September in Spain: Weather, What to Pack, and What to See


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September is easily one of the best months of the year to visit Spain. Most of the country still experiences warm, summer-like weather throughout the month, made a bit more tolerable by cooler mornings and evenings. Add that to the slew of late-summer festivities taking place around the country, and you've got all the makings of a perfect Spanish vacation.

Another reason to visit: while September is still considered the tail end of summer high season, there are fewer tourist crowds than in July and August, and accommodation prices tend to drop. It's a great time to experience the best of both worlds: budget-friendly travel and fabulous weather.

Spain Weather in September

Weather in Spain in September can vary depending on where in the country you are. As is the case throughout most of the year, the south tends to be sunny and warm, while things get milder as you go further north. In general, though, the average high temperature for Spain in September is 78 degrees, and the average low is 62 degrees.

Temperatures will feel cooler in coastal areas like Barcelona due to the sea breeze, and mornings and evenings tend to be cooler than in the summer as well throughout Spain. Additionally, while the probability of rain is generally low, it does increase near the end of the month, particularly in northern Spain.

Bird's eye view of a sunny beach in northern Spain
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What to Pack

Pack light when visiting Spain in September. The warm temperatures mean that you can still get away with wearing things like shorts or cotton pants; light, breathable shirts (both formal and casual); comfortable, closed-toed shoes; and the like. Throw in a lightweight jacket and possibly an umbrella, especially if you'll be up north, but even though fall technically starts in September, you won't be experiencing sweater weather in Spain.

September Events in Spain

Compared to the summer months, there aren't as many events taking place throughout Spain in September. However, there's still plenty going on around the country, especially in major cities. As locals return from summer vacations and tourists start to leave, the entire country takes on a more genuine, authentic air.

  • Euskal Jaiak: The Basque Country's most emblematic festival highlights the unique culture and heritage of the region. Find the biggest celebrations in San Sebastian. 2019 dates: August 29–September 8
  • Catalan Day: The Catalan people are known throughout Europe for their fierce independent spirit. The region's biggest celebration features street demonstrations and parades, particularly in local capital Barcelona. Date: Wednesday, September 11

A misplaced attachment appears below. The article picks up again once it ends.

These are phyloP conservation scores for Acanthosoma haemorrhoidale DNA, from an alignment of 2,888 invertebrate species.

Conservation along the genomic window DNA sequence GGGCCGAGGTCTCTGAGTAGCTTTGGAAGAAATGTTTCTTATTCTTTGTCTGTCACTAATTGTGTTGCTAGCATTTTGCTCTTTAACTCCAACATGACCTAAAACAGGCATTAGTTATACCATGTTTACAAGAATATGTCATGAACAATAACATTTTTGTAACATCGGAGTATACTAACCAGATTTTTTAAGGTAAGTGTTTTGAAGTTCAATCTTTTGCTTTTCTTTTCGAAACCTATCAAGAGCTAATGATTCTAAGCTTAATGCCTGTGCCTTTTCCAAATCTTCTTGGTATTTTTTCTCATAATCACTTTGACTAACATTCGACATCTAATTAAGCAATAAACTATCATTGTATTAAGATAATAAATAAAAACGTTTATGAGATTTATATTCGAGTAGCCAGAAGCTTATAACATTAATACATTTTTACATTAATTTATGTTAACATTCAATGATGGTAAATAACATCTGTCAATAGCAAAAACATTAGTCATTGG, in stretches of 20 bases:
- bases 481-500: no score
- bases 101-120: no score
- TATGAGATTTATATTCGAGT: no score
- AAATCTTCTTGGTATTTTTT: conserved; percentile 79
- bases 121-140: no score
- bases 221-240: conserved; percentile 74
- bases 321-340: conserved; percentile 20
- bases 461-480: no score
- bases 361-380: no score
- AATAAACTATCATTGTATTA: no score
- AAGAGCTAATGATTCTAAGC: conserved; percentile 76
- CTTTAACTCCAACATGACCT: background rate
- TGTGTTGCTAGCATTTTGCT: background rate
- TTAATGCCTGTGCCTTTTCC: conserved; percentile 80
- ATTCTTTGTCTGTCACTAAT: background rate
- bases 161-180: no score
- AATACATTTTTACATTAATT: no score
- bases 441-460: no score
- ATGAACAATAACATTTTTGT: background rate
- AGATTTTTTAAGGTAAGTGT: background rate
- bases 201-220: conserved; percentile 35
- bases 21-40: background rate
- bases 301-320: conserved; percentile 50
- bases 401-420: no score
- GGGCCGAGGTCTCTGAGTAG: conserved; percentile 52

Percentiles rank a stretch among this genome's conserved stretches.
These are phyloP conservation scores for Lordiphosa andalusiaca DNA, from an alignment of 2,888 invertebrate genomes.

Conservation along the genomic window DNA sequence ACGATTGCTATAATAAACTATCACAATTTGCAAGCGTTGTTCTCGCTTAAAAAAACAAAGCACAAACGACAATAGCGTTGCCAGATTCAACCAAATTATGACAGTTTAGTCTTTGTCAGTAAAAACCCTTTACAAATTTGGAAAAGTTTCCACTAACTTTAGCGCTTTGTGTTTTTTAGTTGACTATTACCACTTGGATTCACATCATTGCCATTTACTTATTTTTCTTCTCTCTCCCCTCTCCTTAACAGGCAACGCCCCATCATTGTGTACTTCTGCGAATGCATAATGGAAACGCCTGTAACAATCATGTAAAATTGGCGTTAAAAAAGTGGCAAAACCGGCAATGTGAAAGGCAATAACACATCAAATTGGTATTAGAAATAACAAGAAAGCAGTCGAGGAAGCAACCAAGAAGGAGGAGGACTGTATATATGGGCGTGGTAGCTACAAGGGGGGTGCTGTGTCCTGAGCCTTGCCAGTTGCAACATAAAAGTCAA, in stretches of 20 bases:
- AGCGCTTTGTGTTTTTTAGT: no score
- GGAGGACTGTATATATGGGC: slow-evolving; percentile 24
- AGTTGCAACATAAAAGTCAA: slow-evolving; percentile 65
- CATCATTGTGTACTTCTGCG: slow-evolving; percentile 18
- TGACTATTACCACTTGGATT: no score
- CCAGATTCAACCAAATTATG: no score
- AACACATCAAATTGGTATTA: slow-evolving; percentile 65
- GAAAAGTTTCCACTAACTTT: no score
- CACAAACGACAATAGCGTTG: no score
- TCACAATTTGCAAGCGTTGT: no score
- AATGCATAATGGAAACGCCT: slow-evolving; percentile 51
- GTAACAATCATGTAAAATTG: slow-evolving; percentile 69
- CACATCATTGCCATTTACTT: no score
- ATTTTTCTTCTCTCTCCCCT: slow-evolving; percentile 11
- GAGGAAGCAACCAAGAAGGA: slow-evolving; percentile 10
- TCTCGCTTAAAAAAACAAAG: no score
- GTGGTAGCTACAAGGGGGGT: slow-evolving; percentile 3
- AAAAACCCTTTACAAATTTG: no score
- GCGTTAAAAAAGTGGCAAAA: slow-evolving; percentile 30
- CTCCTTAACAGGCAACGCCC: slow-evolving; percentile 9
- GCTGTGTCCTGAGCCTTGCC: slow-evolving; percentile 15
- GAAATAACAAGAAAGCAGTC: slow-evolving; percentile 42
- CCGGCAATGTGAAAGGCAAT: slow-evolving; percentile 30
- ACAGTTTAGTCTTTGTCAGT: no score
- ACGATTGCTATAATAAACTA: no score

• Santa Tecla Festival: A celebration of Spanish history complete with regional dances, plays, film screenings, sporting events, and concerts. The ancient city of Tarragona makes an especially perfect setting. 2019 dates: September 14–24
  • Festa de la Mercè: Barcelona's biggest September event honors the Roman Catholic feast of Our Lady of Mercy and celebrates the official start of fall. The event is decidedly Catalan, with stunts by the gravity-defying human towers known as castellers being one of the biggest draws. 2019 dates: September 20–24
  • San Sebastian Film Festival: One of the film world's most prestigious events, which brings creators from around the world to San Sebastian for several days of international movie screenings. 2019 dates: September 20–28
The traditional human towers known as castellers in Catalonia, Spain.
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September Travel Tips

  • Keep a water bottle handy. Spain can get very hot, so staying hydrated is key.
  • Spanish schools generally resume in mid-September. If possible, book travel for later in the month, when it's generally cheaper to get to and from Spain due to fewer families vacationing. Many airlines and hotels offer great end-of-summer deals around this time.
  • September is still beach season in much of Spain, particularly Mediterranean coastal cities such as Barcelona, Valencia and Malaga. As a bonus, many beaches will likely be much less crowded than in July and August.
  • That being said, keep in mind that locals don't really wear beach clothes beyond, well, the beach. Be sure to pack appropriate outfits for going out and sightseeing—walking around town in a t-shirt and flip-flops will immediately draw attention to you as a tourist.
  • September also marks the start of the wine harvest season. Take advantage by enjoying a vineyard tour in one of Spain's many excellent wine regions, such as La Rioja.
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